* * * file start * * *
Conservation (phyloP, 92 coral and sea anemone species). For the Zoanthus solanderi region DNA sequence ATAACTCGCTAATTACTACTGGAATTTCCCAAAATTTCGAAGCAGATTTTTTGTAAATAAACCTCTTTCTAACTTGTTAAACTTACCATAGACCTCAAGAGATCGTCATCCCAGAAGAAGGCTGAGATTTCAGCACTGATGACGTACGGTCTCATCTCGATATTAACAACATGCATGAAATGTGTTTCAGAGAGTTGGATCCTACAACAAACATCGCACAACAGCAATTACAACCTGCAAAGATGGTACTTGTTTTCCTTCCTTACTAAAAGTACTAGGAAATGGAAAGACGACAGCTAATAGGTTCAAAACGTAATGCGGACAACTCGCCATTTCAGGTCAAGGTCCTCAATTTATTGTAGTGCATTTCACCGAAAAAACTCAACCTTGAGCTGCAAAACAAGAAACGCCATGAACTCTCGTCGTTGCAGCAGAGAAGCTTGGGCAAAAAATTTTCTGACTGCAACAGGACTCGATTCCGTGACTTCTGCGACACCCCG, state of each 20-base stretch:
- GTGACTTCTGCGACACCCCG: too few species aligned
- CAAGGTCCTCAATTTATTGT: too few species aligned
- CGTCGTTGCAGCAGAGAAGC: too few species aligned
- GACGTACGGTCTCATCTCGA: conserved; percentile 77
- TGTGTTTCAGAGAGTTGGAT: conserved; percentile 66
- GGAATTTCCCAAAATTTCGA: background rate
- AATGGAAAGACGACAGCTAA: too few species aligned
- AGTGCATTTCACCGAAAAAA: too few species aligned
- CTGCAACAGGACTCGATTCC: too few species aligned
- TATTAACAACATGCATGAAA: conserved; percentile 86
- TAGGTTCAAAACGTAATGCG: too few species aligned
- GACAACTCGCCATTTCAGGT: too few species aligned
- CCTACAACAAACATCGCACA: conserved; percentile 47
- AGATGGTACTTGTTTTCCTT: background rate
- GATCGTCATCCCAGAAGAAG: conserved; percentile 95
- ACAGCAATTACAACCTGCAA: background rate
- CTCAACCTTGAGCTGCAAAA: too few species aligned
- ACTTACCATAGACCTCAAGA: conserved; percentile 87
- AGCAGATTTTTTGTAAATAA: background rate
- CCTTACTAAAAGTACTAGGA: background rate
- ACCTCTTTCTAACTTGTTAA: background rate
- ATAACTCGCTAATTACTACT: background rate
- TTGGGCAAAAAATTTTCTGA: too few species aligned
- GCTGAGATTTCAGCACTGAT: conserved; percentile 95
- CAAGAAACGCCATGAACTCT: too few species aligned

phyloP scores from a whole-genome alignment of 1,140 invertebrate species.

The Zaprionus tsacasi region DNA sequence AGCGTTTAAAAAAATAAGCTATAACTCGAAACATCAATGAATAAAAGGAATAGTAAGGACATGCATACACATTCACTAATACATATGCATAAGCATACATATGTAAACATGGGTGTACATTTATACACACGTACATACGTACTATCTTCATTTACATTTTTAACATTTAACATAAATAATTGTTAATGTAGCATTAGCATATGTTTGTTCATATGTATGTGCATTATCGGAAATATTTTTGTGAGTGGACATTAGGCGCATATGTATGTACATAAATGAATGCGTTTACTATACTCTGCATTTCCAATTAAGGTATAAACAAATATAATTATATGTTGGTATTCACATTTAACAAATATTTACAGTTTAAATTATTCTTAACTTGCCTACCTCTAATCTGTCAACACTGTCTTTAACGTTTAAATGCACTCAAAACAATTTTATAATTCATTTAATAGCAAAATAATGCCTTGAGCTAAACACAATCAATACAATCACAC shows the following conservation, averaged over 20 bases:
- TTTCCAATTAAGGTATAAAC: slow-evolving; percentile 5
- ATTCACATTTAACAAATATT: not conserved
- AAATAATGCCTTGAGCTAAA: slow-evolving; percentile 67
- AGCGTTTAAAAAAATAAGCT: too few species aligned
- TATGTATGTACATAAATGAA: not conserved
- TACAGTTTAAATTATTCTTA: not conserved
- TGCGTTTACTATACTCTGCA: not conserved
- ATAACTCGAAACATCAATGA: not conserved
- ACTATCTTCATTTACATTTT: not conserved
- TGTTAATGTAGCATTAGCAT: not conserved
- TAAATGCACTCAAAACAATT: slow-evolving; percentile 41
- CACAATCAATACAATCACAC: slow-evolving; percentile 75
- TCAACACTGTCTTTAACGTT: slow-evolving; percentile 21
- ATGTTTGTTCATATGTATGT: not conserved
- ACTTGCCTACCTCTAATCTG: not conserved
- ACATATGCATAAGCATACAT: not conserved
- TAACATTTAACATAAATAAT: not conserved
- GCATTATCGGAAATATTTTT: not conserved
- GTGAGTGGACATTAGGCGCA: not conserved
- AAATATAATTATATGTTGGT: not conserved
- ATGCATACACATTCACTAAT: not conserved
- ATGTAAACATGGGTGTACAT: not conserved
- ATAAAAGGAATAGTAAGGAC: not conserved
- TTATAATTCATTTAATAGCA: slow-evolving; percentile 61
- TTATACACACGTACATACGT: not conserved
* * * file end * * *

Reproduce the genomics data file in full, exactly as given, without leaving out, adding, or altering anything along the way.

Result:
Conservation (phyloP, 92 coral and sea anemone species). For the Zoanthus solanderi region DNA sequence ATAACTCGCTAATTACTACTGGAATTTCCCAAAATTTCGAAGCAGATTTTTTGTAAATAAACCTCTTTCTAACTTGTTAAACTTACCATAGACCTCAAGAGATCGTCATCCCAGAAGAAGGCTGAGATTTCAGCACTGATGACGTACGGTCTCATCTCGATATTAACAACATGCATGAAATGTGTTTCAGAGAGTTGGATCCTACAACAAACATCGCACAACAGCAATTACAACCTGCAAAGATGGTACTTGTTTTCCTTCCTTACTAAAAGTACTAGGAAATGGAAAGACGACAGCTAATAGGTTCAAAACGTAATGCGGACAACTCGCCATTTCAGGTCAAGGTCCTCAATTTATTGTAGTGCATTTCACCGAAAAAACTCAACCTTGAGCTGCAAAACAAGAAACGCCATGAACTCTCGTCGTTGCAGCAGAGAAGCTTGGGCAAAAAATTTTCTGACTGCAACAGGACTCGATTCCGTGACTTCTGCGACACCCCG, state of each 20-base stretch:
- GTGACTTCTGCGACACCCCG: too few species aligned
- CAAGGTCCTCAATTTATTGT: too few species aligned
- CGTCGTTGCAGCAGAGAAGC: too few species aligned
- GACGTACGGTCTCATCTCGA: conserved; percentile 77
- TGTGTTTCAGAGAGTTGGAT: conserved; percentile 66
- GGAATTTCCCAAAATTTCGA: background rate
- AATGGAAAGACGACAGCTAA: too few species aligned
- AGTGCATTTCACCGAAAAAA: too few species aligned
- CTGCAACAGGACTCGATTCC: too few species aligned
- TATTAACAACATGCATGAAA: conserved; percentile 86
- TAGGTTCAAAACGTAATGCG: too few species aligned
- GACAACTCGCCATTTCAGGT: too few species aligned
- CCTACAACAAACATCGCACA: conserved; percentile 47
- AGATGGTACTTGTTTTCCTT: background rate
- GATCGTCATCCCAGAAGAAG: conserved; percentile 95
- ACAGCAATTACAACCTGCAA: background rate
- CTCAACCTTGAGCTGCAAAA: too few species aligned
- ACTTACCATAGACCTCAAGA: conserved; percentile 87
- AGCAGATTTTTTGTAAATAA: background rate
- CCTTACTAAAAGTACTAGGA: background rate
- ACCTCTTTCTAACTTGTTAA: background rate
- ATAACTCGCTAATTACTACT: background rate
- TTGGGCAAAAAATTTTCTGA: too few species aligned
- GCTGAGATTTCAGCACTGAT: conserved; percentile 95
- CAAGAAACGCCATGAACTCT: too few species aligned

phyloP scores from a whole-genome alignment of 1,140 invertebrate species.

The Zaprionus tsacasi region DNA sequence AGCGTTTAAAAAAATAAGCTATAACTCGAAACATCAATGAATAAAAGGAATAGTAAGGACATGCATACACATTCACTAATACATATGCATAAGCATACATATGTAAACATGGGTGTACATTTATACACACGTACATACGTACTATCTTCATTTACATTTTTAACATTTAACATAAATAATTGTTAATGTAGCATTAGCATATGTTTGTTCATATGTATGTGCATTATCGGAAATATTTTTGTGAGTGGACATTAGGCGCATATGTATGTACATAAATGAATGCGTTTACTATACTCTGCATTTCCAATTAAGGTATAAACAAATATAATTATATGTTGGTATTCACATTTAACAAATATTTACAGTTTAAATTATTCTTAACTTGCCTACCTCTAATCTGTCAACACTGTCTTTAACGTTTAAATGCACTCAAAACAATTTTATAATTCATTTAATAGCAAAATAATGCCTTGAGCTAAACACAATCAATACAATCACAC shows the following conservation, averaged over 20 bases:
- TTTCCAATTAAGGTATAAAC: slow-evolving; percentile 5
- ATTCACATTTAACAAATATT: not conserved
- AAATAATGCCTTGAGCTAAA: slow-evolving; percentile 67
- AGCGTTTAAAAAAATAAGCT: too few species aligned
- TATGTATGTACATAAATGAA: not conserved
- TACAGTTTAAATTATTCTTA: not conserved
- TGCGTTTACTATACTCTGCA: not conserved
- ATAACTCGAAACATCAATGA: not conserved
- ACTATCTTCATTTACATTTT: not conserved
- TGTTAATGTAGCATTAGCAT: not conserved
- TAAATGCACTCAAAACAATT: slow-evolving; percentile 41
- CACAATCAATACAATCACAC: slow-evolving; percentile 75
- TCAACACTGTCTTTAACGTT: slow-evolving; percentile 21
- ATGTTTGTTCATATGTATGT: not conserved
- ACTTGCCTACCTCTAATCTG: not conserved
- ACATATGCATAAGCATACAT: not conserved
- TAACATTTAACATAAATAAT: not conserved
- GCATTATCGGAAATATTTTT: not conserved
- GTGAGTGGACATTAGGCGCA: not conserved
- AAATATAATTATATGTTGGT: not conserved
- ATGCATACACATTCACTAAT: not conserved
- ATGTAAACATGGGTGTACAT: not conserved
- ATAAAAGGAATAGTAAGGAC: not conserved
- TTATAATTCATTTAATAGCA: slow-evolving; percentile 61
- TTATACACACGTACATACGT: not conserved